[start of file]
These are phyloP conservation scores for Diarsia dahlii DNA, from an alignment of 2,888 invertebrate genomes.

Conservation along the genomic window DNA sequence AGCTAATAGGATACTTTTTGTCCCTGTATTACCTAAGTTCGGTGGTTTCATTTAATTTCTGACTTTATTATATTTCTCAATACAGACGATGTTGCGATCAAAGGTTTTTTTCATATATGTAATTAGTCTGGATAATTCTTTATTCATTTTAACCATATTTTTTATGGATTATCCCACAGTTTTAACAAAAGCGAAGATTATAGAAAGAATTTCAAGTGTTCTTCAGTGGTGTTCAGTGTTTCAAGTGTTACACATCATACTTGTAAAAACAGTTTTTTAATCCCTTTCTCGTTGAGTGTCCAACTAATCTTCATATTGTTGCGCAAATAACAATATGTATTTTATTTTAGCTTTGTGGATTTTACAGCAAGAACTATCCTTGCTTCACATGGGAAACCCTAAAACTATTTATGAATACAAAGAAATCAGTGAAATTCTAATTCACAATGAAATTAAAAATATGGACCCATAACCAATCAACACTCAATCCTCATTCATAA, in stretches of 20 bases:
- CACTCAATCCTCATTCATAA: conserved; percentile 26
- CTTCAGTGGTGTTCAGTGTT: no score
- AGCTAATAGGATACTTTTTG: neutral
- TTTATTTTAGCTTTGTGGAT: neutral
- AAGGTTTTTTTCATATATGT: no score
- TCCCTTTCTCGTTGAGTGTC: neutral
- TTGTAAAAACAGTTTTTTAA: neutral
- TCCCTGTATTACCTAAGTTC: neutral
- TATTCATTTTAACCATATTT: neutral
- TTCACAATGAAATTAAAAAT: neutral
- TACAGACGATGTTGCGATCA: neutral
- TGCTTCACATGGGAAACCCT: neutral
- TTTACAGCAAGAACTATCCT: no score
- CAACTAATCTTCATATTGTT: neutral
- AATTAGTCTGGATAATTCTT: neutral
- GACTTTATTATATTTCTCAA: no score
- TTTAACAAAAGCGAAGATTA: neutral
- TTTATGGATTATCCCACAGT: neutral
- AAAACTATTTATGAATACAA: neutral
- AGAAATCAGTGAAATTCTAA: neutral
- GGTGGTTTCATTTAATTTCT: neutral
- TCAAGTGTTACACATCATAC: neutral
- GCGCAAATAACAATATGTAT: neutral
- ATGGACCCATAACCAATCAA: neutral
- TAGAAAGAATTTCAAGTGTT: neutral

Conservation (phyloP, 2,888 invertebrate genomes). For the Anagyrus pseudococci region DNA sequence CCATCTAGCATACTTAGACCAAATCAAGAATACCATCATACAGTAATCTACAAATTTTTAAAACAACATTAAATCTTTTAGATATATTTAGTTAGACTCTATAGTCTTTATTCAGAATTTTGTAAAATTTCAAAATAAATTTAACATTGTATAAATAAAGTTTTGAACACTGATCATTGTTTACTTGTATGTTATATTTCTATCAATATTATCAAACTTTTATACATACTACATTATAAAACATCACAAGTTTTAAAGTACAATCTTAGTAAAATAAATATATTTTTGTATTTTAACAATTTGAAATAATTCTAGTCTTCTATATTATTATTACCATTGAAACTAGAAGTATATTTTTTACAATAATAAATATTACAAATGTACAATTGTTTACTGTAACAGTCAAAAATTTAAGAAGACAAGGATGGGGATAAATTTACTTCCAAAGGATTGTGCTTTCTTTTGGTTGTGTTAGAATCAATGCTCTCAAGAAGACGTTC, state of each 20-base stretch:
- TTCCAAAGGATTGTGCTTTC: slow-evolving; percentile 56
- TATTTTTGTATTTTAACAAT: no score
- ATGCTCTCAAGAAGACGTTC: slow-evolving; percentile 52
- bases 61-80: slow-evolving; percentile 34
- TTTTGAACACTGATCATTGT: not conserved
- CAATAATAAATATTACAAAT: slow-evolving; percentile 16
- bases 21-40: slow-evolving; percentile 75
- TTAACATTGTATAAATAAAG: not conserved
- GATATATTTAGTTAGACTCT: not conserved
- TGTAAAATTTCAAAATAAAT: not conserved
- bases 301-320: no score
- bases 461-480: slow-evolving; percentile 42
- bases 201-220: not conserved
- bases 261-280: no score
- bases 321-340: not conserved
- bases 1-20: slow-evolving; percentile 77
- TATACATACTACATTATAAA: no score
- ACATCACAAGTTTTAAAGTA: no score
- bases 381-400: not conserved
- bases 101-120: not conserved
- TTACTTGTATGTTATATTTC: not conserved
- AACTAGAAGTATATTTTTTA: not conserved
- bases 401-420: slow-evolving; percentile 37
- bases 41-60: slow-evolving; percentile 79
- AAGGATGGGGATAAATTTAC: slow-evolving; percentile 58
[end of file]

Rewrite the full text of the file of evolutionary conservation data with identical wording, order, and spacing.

These are phyloP conservation scores for Diarsia dahlii DNA, from an alignment of 2,888 invertebrate genomes.

Conservation along the genomic window DNA sequence AGCTAATAGGATACTTTTTGTCCCTGTATTACCTAAGTTCGGTGGTTTCATTTAATTTCTGACTTTATTATATTTCTCAATACAGACGATGTTGCGATCAAAGGTTTTTTTCATATATGTAATTAGTCTGGATAATTCTTTATTCATTTTAACCATATTTTTTATGGATTATCCCACAGTTTTAACAAAAGCGAAGATTATAGAAAGAATTTCAAGTGTTCTTCAGTGGTGTTCAGTGTTTCAAGTGTTACACATCATACTTGTAAAAACAGTTTTTTAATCCCTTTCTCGTTGAGTGTCCAACTAATCTTCATATTGTTGCGCAAATAACAATATGTATTTTATTTTAGCTTTGTGGATTTTACAGCAAGAACTATCCTTGCTTCACATGGGAAACCCTAAAACTATTTATGAATACAAAGAAATCAGTGAAATTCTAATTCACAATGAAATTAAAAATATGGACCCATAACCAATCAACACTCAATCCTCATTCATAA, in stretches of 20 bases:
- CACTCAATCCTCATTCATAA: conserved; percentile 26
- CTTCAGTGGTGTTCAGTGTT: no score
- AGCTAATAGGATACTTTTTG: neutral
- TTTATTTTAGCTTTGTGGAT: neutral
- AAGGTTTTTTTCATATATGT: no score
- TCCCTTTCTCGTTGAGTGTC: neutral
- TTGTAAAAACAGTTTTTTAA: neutral
- TCCCTGTATTACCTAAGTTC: neutral
- TATTCATTTTAACCATATTT: neutral
- TTCACAATGAAATTAAAAAT: neutral
- TACAGACGATGTTGCGATCA: neutral
- TGCTTCACATGGGAAACCCT: neutral
- TTTACAGCAAGAACTATCCT: no score
- CAACTAATCTTCATATTGTT: neutral
- AATTAGTCTGGATAATTCTT: neutral
- GACTTTATTATATTTCTCAA: no score
- TTTAACAAAAGCGAAGATTA: neutral
- TTTATGGATTATCCCACAGT: neutral
- AAAACTATTTATGAATACAA: neutral
- AGAAATCAGTGAAATTCTAA: neutral
- GGTGGTTTCATTTAATTTCT: neutral
- TCAAGTGTTACACATCATAC: neutral
- GCGCAAATAACAATATGTAT: neutral
- ATGGACCCATAACCAATCAA: neutral
- TAGAAAGAATTTCAAGTGTT: neutral

Conservation (phyloP, 2,888 invertebrate genomes). For the Anagyrus pseudococci region DNA sequence CCATCTAGCATACTTAGACCAAATCAAGAATACCATCATACAGTAATCTACAAATTTTTAAAACAACATTAAATCTTTTAGATATATTTAGTTAGACTCTATAGTCTTTATTCAGAATTTTGTAAAATTTCAAAATAAATTTAACATTGTATAAATAAAGTTTTGAACACTGATCATTGTTTACTTGTATGTTATATTTCTATCAATATTATCAAACTTTTATACATACTACATTATAAAACATCACAAGTTTTAAAGTACAATCTTAGTAAAATAAATATATTTTTGTATTTTAACAATTTGAAATAATTCTAGTCTTCTATATTATTATTACCATTGAAACTAGAAGTATATTTTTTACAATAATAAATATTACAAATGTACAATTGTTTACTGTAACAGTCAAAAATTTAAGAAGACAAGGATGGGGATAAATTTACTTCCAAAGGATTGTGCTTTCTTTTGGTTGTGTTAGAATCAATGCTCTCAAGAAGACGTTC, state of each 20-base stretch:
- TTCCAAAGGATTGTGCTTTC: slow-evolving; percentile 56
- TATTTTTGTATTTTAACAAT: no score
- ATGCTCTCAAGAAGACGTTC: slow-evolving; percentile 52
- bases 61-80: slow-evolving; percentile 34
- TTTTGAACACTGATCATTGT: not conserved
- CAATAATAAATATTACAAAT: slow-evolving; percentile 16
- bases 21-40: slow-evolving; percentile 75
- TTAACATTGTATAAATAAAG: not conserved
- GATATATTTAGTTAGACTCT: not conserved
- TGTAAAATTTCAAAATAAAT: not conserved
- bases 301-320: no score
- bases 461-480: slow-evolving; percentile 42
- bases 201-220: not conserved
- bases 261-280: no score
- bases 321-340: not conserved
- bases 1-20: slow-evolving; percentile 77
- TATACATACTACATTATAAA: no score
- ACATCACAAGTTTTAAAGTA: no score
- bases 381-400: not conserved
- bases 101-120: not conserved
- TTACTTGTATGTTATATTTC: not conserved
- AACTAGAAGTATATTTTTTA: not conserved
- bases 401-420: slow-evolving; percentile 37
- bases 41-60: slow-evolving; percentile 79
- AAGGATGGGGATAAATTTAC: slow-evolving; percentile 58